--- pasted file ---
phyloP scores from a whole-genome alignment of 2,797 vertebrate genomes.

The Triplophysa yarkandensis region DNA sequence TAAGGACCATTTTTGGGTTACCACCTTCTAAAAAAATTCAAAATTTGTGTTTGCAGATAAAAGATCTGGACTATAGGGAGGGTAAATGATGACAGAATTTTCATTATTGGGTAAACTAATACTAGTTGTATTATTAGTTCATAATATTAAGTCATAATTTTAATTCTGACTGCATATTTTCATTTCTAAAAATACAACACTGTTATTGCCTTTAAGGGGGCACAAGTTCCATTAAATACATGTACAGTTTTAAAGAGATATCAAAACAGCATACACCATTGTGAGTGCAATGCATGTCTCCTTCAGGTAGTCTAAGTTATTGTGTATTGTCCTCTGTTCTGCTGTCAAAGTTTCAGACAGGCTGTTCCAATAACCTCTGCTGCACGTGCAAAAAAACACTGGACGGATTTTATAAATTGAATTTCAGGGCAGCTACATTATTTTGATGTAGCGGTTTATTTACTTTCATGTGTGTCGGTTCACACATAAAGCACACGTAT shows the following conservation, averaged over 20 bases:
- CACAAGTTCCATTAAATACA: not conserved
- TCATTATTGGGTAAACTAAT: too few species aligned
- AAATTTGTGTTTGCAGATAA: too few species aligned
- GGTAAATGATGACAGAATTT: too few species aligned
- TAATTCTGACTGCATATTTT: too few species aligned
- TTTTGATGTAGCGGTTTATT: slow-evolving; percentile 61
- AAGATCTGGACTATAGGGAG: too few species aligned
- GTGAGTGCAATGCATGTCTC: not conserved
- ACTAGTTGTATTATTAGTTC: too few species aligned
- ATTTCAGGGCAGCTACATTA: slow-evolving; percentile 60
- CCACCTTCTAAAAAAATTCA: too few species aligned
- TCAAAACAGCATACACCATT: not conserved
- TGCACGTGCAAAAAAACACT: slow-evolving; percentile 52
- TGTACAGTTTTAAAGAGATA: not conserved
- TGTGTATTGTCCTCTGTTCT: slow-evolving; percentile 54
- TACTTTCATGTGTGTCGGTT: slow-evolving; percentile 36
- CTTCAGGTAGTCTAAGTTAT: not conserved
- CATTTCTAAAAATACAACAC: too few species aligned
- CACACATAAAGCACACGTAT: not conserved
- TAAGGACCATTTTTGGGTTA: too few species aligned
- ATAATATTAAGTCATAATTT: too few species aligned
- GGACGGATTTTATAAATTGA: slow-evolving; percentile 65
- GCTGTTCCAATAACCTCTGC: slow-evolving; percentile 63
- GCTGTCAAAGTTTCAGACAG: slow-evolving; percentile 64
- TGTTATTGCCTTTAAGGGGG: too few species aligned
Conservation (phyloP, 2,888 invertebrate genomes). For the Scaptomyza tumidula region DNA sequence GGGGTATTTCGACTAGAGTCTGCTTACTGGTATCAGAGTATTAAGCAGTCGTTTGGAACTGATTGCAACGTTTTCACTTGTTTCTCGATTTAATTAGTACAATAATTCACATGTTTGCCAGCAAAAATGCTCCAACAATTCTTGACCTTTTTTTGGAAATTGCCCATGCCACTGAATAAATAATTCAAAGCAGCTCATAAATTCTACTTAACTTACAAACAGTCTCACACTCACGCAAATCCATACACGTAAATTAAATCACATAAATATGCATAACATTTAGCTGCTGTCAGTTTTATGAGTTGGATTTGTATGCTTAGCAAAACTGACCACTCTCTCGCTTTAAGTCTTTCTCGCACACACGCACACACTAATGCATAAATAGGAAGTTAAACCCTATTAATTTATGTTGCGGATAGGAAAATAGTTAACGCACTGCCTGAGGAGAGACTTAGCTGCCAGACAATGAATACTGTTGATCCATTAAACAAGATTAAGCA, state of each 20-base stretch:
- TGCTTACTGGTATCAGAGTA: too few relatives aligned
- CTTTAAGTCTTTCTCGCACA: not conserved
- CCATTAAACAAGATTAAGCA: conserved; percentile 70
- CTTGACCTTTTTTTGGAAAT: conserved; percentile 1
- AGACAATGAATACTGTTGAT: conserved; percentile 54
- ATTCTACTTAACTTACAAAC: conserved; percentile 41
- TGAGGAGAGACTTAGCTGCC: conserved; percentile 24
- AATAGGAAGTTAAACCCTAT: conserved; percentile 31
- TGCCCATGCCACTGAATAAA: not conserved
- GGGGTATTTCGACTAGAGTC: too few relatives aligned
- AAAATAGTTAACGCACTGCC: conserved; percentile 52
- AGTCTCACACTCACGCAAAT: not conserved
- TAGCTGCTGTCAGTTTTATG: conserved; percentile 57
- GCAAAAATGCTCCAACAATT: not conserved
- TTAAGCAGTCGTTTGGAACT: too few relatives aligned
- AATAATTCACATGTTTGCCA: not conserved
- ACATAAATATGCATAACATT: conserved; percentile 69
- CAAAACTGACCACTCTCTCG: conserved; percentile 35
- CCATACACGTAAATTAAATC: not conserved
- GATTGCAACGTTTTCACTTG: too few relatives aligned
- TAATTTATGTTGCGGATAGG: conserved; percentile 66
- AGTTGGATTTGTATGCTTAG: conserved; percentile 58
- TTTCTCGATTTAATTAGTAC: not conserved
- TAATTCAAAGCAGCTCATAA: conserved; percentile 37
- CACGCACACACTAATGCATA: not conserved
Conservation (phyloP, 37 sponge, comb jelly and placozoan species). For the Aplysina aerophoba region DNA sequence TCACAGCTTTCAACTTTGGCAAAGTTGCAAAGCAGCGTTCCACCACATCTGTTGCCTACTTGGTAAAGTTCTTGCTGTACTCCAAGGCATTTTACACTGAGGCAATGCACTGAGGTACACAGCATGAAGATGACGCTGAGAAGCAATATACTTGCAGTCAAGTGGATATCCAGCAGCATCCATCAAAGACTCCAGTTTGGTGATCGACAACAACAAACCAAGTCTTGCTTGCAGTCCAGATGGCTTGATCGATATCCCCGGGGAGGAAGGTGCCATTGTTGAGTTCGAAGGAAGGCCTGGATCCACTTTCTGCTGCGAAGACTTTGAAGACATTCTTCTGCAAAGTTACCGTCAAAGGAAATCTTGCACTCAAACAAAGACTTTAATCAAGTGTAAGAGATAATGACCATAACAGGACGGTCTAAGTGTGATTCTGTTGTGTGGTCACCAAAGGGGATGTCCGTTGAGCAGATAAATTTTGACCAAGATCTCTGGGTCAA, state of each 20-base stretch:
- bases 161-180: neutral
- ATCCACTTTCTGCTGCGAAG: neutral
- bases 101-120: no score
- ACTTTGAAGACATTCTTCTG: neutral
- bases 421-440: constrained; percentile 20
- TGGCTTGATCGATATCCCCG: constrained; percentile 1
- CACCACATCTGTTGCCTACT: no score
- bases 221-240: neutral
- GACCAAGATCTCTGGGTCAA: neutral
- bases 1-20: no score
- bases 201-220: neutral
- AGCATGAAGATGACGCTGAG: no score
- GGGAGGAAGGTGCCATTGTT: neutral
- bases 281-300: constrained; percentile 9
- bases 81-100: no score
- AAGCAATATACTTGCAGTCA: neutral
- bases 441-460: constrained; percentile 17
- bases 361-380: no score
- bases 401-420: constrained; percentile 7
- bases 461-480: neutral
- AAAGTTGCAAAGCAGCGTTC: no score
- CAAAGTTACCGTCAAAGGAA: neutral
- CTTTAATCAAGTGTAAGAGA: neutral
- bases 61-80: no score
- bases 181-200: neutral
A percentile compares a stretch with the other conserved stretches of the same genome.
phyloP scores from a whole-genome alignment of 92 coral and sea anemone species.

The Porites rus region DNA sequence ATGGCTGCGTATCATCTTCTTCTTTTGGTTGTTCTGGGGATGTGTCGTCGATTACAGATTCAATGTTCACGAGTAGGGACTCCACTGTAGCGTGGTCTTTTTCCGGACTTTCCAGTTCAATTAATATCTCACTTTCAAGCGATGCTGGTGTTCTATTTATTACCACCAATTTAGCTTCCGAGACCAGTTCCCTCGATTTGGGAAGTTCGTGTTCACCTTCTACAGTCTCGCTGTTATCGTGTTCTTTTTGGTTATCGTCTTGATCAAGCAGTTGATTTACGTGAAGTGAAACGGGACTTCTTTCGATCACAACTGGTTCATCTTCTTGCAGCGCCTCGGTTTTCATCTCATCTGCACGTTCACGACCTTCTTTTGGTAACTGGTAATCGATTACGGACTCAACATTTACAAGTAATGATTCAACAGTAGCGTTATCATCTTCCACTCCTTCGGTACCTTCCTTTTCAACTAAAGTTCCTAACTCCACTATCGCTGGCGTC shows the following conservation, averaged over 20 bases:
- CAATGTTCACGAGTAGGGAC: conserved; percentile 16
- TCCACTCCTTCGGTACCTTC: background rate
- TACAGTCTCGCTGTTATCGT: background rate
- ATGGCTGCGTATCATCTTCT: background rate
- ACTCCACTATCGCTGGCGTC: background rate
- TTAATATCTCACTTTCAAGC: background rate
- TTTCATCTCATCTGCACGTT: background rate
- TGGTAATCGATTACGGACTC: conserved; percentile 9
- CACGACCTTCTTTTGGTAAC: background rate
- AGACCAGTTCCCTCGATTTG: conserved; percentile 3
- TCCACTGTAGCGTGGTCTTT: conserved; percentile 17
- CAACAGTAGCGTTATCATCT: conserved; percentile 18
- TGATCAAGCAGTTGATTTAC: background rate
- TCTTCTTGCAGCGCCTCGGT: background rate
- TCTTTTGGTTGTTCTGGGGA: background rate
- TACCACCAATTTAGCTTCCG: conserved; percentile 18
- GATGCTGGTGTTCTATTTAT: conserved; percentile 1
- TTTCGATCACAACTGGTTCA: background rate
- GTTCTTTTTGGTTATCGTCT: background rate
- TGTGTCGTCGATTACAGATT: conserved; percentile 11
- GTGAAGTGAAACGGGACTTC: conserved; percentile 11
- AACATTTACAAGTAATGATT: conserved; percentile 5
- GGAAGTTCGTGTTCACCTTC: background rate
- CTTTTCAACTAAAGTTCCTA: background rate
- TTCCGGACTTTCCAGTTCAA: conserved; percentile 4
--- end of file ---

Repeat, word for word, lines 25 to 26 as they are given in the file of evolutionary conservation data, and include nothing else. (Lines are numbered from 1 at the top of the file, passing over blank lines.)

- GCTGTTCCAATAACCTCTGC: slow-evolving; percentile 63
- GCTGTCAAAGTTTCAGACAG: slow-evolving; percentile 64